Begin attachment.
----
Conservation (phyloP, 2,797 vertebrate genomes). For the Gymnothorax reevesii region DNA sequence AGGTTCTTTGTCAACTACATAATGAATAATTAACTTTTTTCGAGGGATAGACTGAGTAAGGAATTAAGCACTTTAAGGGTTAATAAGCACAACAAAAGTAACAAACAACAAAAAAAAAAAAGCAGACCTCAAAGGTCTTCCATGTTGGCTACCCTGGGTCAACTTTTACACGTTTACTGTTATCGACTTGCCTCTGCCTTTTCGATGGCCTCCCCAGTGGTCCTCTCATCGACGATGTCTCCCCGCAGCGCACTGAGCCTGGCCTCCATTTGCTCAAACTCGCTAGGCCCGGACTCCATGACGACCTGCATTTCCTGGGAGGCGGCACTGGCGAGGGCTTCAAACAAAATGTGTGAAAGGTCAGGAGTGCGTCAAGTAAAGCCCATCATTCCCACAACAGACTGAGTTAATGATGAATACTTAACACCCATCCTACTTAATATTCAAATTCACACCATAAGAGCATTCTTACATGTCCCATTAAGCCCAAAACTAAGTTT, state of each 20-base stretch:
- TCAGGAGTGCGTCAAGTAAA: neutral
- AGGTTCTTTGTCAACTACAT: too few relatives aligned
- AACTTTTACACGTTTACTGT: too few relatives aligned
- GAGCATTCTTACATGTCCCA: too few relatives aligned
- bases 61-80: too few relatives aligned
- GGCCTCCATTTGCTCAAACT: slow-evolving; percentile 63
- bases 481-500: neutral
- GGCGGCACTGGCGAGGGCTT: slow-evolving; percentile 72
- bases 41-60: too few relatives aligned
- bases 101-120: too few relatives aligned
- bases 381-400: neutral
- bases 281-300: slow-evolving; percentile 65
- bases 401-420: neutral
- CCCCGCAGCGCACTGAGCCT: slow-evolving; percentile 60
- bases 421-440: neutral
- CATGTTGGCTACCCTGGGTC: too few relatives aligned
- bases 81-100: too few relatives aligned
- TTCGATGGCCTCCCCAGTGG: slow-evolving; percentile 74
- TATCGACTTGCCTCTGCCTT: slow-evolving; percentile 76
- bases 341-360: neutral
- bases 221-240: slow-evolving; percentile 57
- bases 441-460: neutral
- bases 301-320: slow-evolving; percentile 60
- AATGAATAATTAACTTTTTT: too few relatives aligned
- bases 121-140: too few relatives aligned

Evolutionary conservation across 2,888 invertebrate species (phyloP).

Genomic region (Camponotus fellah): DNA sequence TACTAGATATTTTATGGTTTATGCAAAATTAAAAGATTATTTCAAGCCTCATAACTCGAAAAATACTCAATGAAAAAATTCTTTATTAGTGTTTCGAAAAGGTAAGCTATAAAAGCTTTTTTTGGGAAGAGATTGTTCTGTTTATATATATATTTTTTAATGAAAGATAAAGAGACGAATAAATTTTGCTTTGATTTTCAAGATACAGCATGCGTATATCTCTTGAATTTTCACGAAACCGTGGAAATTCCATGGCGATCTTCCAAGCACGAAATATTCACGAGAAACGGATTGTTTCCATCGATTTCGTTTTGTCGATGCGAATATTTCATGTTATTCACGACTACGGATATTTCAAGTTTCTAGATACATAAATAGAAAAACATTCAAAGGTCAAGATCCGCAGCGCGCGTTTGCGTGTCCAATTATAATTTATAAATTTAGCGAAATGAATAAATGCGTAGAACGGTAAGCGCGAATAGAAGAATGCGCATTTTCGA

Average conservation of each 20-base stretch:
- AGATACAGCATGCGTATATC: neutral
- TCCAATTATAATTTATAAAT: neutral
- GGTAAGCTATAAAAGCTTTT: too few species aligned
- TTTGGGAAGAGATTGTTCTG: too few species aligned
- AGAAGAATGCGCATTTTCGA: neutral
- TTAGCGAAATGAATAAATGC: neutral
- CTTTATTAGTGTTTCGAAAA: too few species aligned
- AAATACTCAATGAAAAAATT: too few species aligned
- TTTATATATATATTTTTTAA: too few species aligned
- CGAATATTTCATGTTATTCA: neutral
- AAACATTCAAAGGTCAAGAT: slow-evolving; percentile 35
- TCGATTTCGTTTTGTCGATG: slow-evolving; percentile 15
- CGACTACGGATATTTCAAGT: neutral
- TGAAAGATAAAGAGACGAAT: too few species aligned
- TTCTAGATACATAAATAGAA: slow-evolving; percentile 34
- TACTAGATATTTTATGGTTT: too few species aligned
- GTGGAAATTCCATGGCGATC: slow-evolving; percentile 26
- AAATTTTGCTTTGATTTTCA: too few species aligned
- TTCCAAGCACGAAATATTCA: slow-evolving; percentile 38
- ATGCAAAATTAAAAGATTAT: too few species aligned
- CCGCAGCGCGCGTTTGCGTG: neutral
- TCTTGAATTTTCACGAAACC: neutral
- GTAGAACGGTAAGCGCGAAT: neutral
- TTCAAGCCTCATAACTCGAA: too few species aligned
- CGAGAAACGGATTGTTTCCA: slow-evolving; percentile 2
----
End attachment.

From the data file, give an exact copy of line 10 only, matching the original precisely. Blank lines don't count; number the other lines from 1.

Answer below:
- bases 41-60: too few relatives aligned